Maintaining Aircraft Control

Go back to the main Basic Aircraft Flight Page.

A pilot’s most fundamental and important responsibility is to maintain aircraft control. Initial flight training thus provides skills to operate an airplane in a safe manner, generally within normal “expected” environments, with the addition of some instruction in upset and stall situations.

This category discusses the elements of basic aircraft control, with emphasis on AOA. It offers a discussion of circumstances and scenarios that can lead to LOC-I, including stalls and airplane upsets. It discusses the importance of developing proficiency in slow flight, stalls, and stall recoveries, spin awareness and recovery, upset prevention and recovery, and spiral dive recovery.

Pilots need to understand that primary training cannot cover all possible contingencies that an airplane or pilot may encounter, and therefore they should seek recurrent/additional training for their normal areas of operation, as well as to seek appropriate training that develops the aeronautical skill set beyond the requirements for initial certification.

Posts

Additional advisory circular (AC) guidance is available at www.faa.gov:

Recommended

Rod Machado’s Private Pilot Handbook – If you want to learn to fly, or even just learn about what makes a plane fly, you’ll find this lavishly illustrated, fast-paced book to be the best available guide. Written in a clear and witty style, the Private Pilot Handbooks contains more than 1,200 illustrations and photos that are a standalone education about why we can fly.

 

 

Rod Machado’s How to Fly an Airplane Handbook – Many of today’s pilots rely excessively on their panel instruments to control their airplanes in visual conditions. Unfortunately, “panel pilots” never learn to fly the by the seat of their pants, which involves flying skills that primarily depend on sights, sounds and tactile sensations. Simply stated, relying primarily on your panel instruments to fly an airplane won’t make you a confident pilot nor will it make you a safe pilot. That’s why this handbook focuses on the basics of “attitude flying” and developing practical “stick and rudder” flying skills. These are the skills that give you complete control of your airplane and allow you to predict what it will do, can do and cannot do.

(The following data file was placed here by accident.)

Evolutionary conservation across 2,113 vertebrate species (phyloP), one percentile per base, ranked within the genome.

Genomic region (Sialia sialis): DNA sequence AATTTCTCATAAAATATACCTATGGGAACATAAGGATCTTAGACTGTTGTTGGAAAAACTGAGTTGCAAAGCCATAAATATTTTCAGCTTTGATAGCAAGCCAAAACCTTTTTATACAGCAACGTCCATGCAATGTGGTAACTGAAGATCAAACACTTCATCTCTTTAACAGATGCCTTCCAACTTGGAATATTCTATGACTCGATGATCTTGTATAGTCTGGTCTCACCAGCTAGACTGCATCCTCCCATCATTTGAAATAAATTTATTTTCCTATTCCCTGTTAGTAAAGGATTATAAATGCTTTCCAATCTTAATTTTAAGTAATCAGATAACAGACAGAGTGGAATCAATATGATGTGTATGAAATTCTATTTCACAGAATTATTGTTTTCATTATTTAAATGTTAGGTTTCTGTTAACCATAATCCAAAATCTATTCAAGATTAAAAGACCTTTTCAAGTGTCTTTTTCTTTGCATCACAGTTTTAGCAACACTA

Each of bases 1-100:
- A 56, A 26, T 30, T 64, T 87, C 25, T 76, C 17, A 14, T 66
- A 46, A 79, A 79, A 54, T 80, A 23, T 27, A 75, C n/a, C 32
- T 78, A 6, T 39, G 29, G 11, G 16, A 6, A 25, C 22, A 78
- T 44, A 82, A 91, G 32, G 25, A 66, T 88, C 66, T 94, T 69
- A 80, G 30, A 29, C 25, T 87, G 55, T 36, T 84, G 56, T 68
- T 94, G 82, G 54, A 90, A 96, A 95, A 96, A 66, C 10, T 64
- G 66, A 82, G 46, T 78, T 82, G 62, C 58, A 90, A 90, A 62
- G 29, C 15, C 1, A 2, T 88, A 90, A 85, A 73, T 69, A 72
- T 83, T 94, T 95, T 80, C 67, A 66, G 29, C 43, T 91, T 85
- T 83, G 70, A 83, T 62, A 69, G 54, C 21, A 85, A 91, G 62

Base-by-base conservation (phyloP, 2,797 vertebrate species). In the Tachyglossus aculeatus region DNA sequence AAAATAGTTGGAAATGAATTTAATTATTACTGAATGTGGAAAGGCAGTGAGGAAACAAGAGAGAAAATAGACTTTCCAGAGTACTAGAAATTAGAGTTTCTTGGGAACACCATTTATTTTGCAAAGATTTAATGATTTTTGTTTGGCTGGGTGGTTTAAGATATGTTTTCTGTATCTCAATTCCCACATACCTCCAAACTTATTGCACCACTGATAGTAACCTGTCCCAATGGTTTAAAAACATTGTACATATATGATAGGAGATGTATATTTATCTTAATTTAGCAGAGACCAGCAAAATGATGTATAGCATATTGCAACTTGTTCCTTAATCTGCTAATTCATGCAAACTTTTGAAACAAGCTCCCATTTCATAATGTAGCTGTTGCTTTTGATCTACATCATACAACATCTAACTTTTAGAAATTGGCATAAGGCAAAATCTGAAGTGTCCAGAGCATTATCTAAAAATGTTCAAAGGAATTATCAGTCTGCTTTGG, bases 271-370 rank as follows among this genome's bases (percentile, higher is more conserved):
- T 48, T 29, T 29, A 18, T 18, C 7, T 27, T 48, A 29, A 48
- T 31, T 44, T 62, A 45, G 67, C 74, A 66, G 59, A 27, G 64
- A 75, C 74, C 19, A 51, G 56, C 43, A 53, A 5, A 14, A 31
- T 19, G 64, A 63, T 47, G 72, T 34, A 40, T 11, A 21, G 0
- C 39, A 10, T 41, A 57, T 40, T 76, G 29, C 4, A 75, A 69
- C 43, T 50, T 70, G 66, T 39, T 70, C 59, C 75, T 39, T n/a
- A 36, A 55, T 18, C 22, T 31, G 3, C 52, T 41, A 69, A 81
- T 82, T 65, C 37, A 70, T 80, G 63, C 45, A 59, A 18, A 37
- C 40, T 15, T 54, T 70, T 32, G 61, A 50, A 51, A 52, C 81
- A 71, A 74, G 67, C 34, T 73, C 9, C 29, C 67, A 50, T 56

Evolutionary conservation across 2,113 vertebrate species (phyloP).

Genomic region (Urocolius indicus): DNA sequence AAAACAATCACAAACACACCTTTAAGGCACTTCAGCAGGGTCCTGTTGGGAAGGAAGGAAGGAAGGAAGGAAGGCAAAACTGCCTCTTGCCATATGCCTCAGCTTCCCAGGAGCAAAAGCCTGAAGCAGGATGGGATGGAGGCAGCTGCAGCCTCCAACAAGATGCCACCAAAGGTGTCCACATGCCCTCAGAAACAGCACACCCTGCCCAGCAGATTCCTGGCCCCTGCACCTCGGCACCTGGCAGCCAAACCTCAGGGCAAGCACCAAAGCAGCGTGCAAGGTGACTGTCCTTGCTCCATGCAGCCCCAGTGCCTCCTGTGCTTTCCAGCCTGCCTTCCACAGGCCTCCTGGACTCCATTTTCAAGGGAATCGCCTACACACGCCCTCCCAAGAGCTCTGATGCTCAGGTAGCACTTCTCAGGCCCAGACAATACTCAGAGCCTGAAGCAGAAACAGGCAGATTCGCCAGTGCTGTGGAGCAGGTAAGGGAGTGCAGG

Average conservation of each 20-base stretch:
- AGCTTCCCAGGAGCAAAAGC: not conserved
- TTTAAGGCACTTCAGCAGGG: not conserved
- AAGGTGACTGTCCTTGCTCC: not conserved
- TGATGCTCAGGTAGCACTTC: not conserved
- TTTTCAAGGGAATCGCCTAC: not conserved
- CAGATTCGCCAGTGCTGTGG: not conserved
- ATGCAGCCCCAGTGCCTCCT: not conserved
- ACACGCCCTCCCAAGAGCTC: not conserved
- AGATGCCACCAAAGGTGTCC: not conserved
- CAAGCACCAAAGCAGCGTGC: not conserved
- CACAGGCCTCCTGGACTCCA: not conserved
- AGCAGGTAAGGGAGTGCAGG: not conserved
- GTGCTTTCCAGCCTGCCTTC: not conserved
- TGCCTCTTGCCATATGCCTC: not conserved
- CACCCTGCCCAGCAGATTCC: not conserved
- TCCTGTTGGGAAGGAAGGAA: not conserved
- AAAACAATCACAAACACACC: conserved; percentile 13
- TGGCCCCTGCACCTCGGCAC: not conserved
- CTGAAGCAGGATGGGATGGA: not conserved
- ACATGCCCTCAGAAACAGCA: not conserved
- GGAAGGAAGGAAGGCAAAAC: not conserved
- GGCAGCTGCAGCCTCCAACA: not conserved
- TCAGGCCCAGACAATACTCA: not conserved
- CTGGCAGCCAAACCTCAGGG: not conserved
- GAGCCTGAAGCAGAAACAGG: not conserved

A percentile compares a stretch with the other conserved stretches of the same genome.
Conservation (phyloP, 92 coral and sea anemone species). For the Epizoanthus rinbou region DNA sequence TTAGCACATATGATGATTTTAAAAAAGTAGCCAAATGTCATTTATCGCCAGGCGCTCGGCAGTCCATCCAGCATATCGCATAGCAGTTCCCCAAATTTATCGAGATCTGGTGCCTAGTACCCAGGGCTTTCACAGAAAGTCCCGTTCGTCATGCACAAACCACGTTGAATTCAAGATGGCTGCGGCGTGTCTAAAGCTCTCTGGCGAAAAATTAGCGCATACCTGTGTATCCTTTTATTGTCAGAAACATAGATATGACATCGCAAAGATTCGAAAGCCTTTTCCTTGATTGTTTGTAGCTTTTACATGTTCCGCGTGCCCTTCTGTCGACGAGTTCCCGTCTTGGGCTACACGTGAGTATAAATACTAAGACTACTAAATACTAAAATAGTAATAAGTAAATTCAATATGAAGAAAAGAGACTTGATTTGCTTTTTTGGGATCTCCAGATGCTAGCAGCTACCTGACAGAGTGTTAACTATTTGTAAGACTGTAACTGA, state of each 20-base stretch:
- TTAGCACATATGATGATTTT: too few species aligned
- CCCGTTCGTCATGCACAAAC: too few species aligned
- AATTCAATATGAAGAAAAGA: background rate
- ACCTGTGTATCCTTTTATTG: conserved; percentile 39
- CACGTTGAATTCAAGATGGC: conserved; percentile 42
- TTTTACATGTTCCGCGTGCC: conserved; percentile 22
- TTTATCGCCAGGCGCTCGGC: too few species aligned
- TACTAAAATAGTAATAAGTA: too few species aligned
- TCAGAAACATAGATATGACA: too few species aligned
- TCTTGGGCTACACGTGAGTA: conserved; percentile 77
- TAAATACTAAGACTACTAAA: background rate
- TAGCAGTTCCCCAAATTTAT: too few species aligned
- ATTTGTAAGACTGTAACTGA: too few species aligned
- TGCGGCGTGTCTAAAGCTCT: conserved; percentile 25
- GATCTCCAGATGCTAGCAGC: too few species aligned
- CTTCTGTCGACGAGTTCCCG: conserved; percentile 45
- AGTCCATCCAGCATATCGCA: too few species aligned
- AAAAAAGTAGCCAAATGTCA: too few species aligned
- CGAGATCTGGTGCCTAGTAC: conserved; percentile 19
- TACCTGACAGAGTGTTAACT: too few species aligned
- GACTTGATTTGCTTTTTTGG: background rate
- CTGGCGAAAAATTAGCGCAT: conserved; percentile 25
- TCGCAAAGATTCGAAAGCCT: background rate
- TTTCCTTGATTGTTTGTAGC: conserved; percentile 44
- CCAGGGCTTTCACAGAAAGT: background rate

Rod Machado’s Plane Talk – Plane Talk covers aviation’s most critical human factor issues. Since about 85% of all accidents are due to pilot error, this book is important to anyone who flies an aircraft. These 442 pages contain some of the most important skills you absolutely must learn to become a safe, capable pilot. Machado makes these skills easy to learn and easy to recall by using his trademark humor throughout this thought-provoking book.